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Motte castle 50m north of Village Farm

List Entry Summary

This monument is scheduled under the Ancient Monuments and Archaeological Areas Act 1979 as amended as it appears to the Secretary of State to be of national importance. This entry is a copy, the original is held by the Department for Culture, Media and Sport.

Name: Motte castle 50m north of Village Farm

List entry Number: 1012861

Location

The monument may lie within the boundary of more than one authority.

County:

District: Shropshire

District Type: Unitary Authority

Parish: Worthen with Shelve

National Park: Not applicable to this List entry.

Grade: Not applicable to this List entry.

Date first scheduled: 13-Mar-1969

Date of most recent amendment: 22-Jul-1995

Legacy System Information

The contents of this record have been generated from a legacy data system.

Legacy System: RSM

UID: 19194

Asset Groupings

This list entry does not comprise part of an Asset Grouping. Asset Groupings are not part of the official record but are added later for information.

List entry Description

Summary of Monument

Legacy Record - This information may be included in the List Entry Details.

Reasons for Designation

Motte castles are medieval fortifications introduced into Britain by the Normans. They comprised a large conical mound of earth or rubble, the motte, surmounted by a palisade and a stone or timber tower. In a majority of examples an embanked enclosure containing additional buildings, the bailey, adjoined the motte. Motte castles and motte-and-bai1ey castles acted as garrison forts during offensive military operations, as strongholds, and, in many cases, as aristocratic residences and as centres of local or royal administration. Built in towns, villages and open countryside, motte castles generally occupied strategic positions dominating their immediate locality and, as a result, are the most visually impressive monuments of the early post-Conquest period surviving in the modern landscape. Over 600 motte castles and motte-and-bailey castles are recorded nationally, with examples known from most regions. Some 100-150 examples do not have baileys and are classified as motte castles. As one of a restricted range of recognised early post-Conquest monuments, they are particularly important for the study of Norman Britain and the development of the feudal system. Although many were occupied for only a short period of time, motte castles continued to be built and occupied from the 11th to the 13th centuries, after which they were superseded by other types of castle.

The motte castle 50m north of Village Farm, Worthen survives well and is a good example of its class. It will retain archaeological information relating to the materials and techniques used in its construction and to the date and nature of its occupation. Environmental information relating to the landscape in which it was constructed will be preserved sealed on the old land surface within the motte and in the ditch fill. Such motte castles provide valuable information concerning the settlement pattern and social organisation of the countryside during the medieval period. Worthen motte is one of a series of small motte castles strategically positioned to control side valleys on the south side of the main valley pass between Shrewsbury and Montgomery. Considered as a group each contributes important information concerning the medieval management of this important routeway between England and Wales.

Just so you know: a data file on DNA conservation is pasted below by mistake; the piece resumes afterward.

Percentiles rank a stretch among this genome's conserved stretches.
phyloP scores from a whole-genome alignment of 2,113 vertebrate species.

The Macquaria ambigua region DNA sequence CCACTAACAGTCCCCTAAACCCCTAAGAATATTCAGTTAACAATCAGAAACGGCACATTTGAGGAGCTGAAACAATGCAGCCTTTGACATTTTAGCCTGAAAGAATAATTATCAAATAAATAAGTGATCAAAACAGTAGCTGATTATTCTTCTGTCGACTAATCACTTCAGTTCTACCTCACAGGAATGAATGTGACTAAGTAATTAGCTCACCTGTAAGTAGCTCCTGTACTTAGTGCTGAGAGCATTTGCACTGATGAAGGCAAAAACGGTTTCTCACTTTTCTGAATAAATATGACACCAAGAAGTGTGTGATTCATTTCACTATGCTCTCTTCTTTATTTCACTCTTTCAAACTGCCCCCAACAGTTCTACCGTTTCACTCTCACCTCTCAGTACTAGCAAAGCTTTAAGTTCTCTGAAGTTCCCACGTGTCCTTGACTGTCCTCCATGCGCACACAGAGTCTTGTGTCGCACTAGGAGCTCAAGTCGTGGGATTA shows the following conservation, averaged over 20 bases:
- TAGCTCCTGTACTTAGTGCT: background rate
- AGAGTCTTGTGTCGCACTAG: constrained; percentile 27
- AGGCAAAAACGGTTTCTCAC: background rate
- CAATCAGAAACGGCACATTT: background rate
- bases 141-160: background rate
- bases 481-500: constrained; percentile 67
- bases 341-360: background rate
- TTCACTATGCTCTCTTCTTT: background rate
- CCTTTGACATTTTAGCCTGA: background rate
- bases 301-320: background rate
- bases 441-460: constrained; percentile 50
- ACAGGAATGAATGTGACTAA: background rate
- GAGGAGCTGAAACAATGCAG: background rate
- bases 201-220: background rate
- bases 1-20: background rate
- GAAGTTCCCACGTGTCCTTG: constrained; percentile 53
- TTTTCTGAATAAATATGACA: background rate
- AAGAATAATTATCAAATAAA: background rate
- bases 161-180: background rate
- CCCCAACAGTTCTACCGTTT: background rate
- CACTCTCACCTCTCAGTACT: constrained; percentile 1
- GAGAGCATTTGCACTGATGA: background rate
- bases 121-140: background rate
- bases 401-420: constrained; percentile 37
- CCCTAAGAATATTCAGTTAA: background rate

History

Legacy Record - This information may be included in the List Entry Details.

Details

The monument includes a motte castle situated at the north end of a steep ridge of high ground formed between tributaries of the Rea Brook. The position of the motte has been chosen for its strategic strength overlooking the valley routeway from Shrewsbury to Montgomery which lies to the north. It includes a circular motte with a base diameter of 21m standing to a height of 4m. Where exposed the interior fabric of the motte appears to be natural rock, suggesting that an existing rock outcrop has been used as the basis for the motte. The summit of the mound has been eroded to a slightly rounded profile and has a plan diameter of 9m. The remains of a surrounding ditch are visible around the north east, west and south west sides of the motte; it averages 4m in width and 1m deep.

MAP EXTRACT The site of the monument is shown on the attached map extract. It includes a 2 metre boundary around the archaeological features, considered to be essential for the monument's support and preservation.

Selected Sources

Legacy Record - This information may be included in the List Entry Details

National Grid Reference: SJ 32025 02303

Map

Map
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This copy shows the entry on 14-Dec-2017 at 07:04:38.

End of official listing